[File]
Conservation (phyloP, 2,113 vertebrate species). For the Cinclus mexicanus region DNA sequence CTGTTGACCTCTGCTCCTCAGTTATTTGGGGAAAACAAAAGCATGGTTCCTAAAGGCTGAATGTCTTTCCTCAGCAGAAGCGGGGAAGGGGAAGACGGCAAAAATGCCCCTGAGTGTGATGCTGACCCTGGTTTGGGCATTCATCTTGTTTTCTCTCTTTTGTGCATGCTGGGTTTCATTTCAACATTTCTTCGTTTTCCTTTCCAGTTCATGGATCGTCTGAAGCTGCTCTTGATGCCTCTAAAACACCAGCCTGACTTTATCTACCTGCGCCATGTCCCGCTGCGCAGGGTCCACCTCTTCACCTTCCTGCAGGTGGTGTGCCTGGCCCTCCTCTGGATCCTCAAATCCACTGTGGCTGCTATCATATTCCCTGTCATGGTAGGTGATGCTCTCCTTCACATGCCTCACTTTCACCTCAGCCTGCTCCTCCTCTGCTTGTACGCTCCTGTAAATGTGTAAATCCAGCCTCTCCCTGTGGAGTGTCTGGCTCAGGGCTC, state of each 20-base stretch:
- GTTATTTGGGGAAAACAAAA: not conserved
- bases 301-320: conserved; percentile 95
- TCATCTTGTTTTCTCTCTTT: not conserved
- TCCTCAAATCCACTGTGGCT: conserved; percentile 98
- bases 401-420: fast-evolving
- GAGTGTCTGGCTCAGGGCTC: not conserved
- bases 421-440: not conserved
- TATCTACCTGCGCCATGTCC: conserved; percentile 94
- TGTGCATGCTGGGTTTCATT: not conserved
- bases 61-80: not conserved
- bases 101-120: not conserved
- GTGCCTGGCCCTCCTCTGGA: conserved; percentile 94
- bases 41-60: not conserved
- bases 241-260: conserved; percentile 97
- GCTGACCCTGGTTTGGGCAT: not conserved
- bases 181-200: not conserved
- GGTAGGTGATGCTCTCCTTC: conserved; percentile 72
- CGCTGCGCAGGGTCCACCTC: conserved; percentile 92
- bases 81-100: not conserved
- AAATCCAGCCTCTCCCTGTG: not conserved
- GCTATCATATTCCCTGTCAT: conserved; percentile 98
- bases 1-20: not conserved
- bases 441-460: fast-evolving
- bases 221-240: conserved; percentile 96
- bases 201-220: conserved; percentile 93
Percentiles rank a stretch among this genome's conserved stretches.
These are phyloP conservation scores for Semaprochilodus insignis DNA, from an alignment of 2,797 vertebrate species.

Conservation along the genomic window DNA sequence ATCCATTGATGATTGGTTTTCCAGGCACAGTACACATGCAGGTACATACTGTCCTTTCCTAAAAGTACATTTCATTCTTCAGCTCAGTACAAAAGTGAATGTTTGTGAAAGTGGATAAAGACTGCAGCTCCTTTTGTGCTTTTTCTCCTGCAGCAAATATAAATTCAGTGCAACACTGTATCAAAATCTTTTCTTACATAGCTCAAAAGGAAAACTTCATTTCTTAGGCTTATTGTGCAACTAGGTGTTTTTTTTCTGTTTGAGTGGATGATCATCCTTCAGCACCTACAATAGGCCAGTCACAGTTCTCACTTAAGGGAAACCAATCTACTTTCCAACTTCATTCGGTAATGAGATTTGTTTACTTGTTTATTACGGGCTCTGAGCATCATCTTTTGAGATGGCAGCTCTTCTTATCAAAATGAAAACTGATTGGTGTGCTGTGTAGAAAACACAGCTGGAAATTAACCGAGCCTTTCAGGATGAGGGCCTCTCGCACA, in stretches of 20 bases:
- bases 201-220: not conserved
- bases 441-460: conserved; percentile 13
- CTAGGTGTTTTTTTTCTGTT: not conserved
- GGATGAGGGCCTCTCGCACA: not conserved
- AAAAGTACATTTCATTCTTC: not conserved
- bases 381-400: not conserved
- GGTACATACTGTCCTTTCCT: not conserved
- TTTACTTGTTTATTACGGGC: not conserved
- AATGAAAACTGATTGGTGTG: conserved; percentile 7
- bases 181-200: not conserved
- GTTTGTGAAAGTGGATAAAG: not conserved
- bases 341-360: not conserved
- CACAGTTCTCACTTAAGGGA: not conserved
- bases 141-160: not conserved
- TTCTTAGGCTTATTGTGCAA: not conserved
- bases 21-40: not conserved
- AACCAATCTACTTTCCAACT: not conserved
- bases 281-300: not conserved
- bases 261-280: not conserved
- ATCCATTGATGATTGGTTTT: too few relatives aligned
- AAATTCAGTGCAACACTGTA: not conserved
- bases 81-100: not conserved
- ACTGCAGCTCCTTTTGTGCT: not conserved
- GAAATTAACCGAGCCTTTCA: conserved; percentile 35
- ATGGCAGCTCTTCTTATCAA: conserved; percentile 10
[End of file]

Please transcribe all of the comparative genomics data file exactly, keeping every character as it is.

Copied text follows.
Conservation (phyloP, 2,113 vertebrate species). For the Cinclus mexicanus region DNA sequence CTGTTGACCTCTGCTCCTCAGTTATTTGGGGAAAACAAAAGCATGGTTCCTAAAGGCTGAATGTCTTTCCTCAGCAGAAGCGGGGAAGGGGAAGACGGCAAAAATGCCCCTGAGTGTGATGCTGACCCTGGTTTGGGCATTCATCTTGTTTTCTCTCTTTTGTGCATGCTGGGTTTCATTTCAACATTTCTTCGTTTTCCTTTCCAGTTCATGGATCGTCTGAAGCTGCTCTTGATGCCTCTAAAACACCAGCCTGACTTTATCTACCTGCGCCATGTCCCGCTGCGCAGGGTCCACCTCTTCACCTTCCTGCAGGTGGTGTGCCTGGCCCTCCTCTGGATCCTCAAATCCACTGTGGCTGCTATCATATTCCCTGTCATGGTAGGTGATGCTCTCCTTCACATGCCTCACTTTCACCTCAGCCTGCTCCTCCTCTGCTTGTACGCTCCTGTAAATGTGTAAATCCAGCCTCTCCCTGTGGAGTGTCTGGCTCAGGGCTC, state of each 20-base stretch:
- GTTATTTGGGGAAAACAAAA: not conserved
- bases 301-320: conserved; percentile 95
- TCATCTTGTTTTCTCTCTTT: not conserved
- TCCTCAAATCCACTGTGGCT: conserved; percentile 98
- bases 401-420: fast-evolving
- GAGTGTCTGGCTCAGGGCTC: not conserved
- bases 421-440: not conserved
- TATCTACCTGCGCCATGTCC: conserved; percentile 94
- TGTGCATGCTGGGTTTCATT: not conserved
- bases 61-80: not conserved
- bases 101-120: not conserved
- GTGCCTGGCCCTCCTCTGGA: conserved; percentile 94
- bases 41-60: not conserved
- bases 241-260: conserved; percentile 97
- GCTGACCCTGGTTTGGGCAT: not conserved
- bases 181-200: not conserved
- GGTAGGTGATGCTCTCCTTC: conserved; percentile 72
- CGCTGCGCAGGGTCCACCTC: conserved; percentile 92
- bases 81-100: not conserved
- AAATCCAGCCTCTCCCTGTG: not conserved
- GCTATCATATTCCCTGTCAT: conserved; percentile 98
- bases 1-20: not conserved
- bases 441-460: fast-evolving
- bases 221-240: conserved; percentile 96
- bases 201-220: conserved; percentile 93
Percentiles rank a stretch among this genome's conserved stretches.
These are phyloP conservation scores for Semaprochilodus insignis DNA, from an alignment of 2,797 vertebrate species.

Conservation along the genomic window DNA sequence ATCCATTGATGATTGGTTTTCCAGGCACAGTACACATGCAGGTACATACTGTCCTTTCCTAAAAGTACATTTCATTCTTCAGCTCAGTACAAAAGTGAATGTTTGTGAAAGTGGATAAAGACTGCAGCTCCTTTTGTGCTTTTTCTCCTGCAGCAAATATAAATTCAGTGCAACACTGTATCAAAATCTTTTCTTACATAGCTCAAAAGGAAAACTTCATTTCTTAGGCTTATTGTGCAACTAGGTGTTTTTTTTCTGTTTGAGTGGATGATCATCCTTCAGCACCTACAATAGGCCAGTCACAGTTCTCACTTAAGGGAAACCAATCTACTTTCCAACTTCATTCGGTAATGAGATTTGTTTACTTGTTTATTACGGGCTCTGAGCATCATCTTTTGAGATGGCAGCTCTTCTTATCAAAATGAAAACTGATTGGTGTGCTGTGTAGAAAACACAGCTGGAAATTAACCGAGCCTTTCAGGATGAGGGCCTCTCGCACA, in stretches of 20 bases:
- bases 201-220: not conserved
- bases 441-460: conserved; percentile 13
- CTAGGTGTTTTTTTTCTGTT: not conserved
- GGATGAGGGCCTCTCGCACA: not conserved
- AAAAGTACATTTCATTCTTC: not conserved
- bases 381-400: not conserved
- GGTACATACTGTCCTTTCCT: not conserved
- TTTACTTGTTTATTACGGGC: not conserved
- AATGAAAACTGATTGGTGTG: conserved; percentile 7
- bases 181-200: not conserved
- GTTTGTGAAAGTGGATAAAG: not conserved
- bases 341-360: not conserved
- CACAGTTCTCACTTAAGGGA: not conserved
- bases 141-160: not conserved
- TTCTTAGGCTTATTGTGCAA: not conserved
- bases 21-40: not conserved
- AACCAATCTACTTTCCAACT: not conserved
- bases 281-300: not conserved
- bases 261-280: not conserved
- ATCCATTGATGATTGGTTTT: too few relatives aligned
- AAATTCAGTGCAACACTGTA: not conserved
- bases 81-100: not conserved
- ACTGCAGCTCCTTTTGTGCT: not conserved
- GAAATTAACCGAGCCTTTCA: conserved; percentile 35
- ATGGCAGCTCTTCTTATCAA: conserved; percentile 10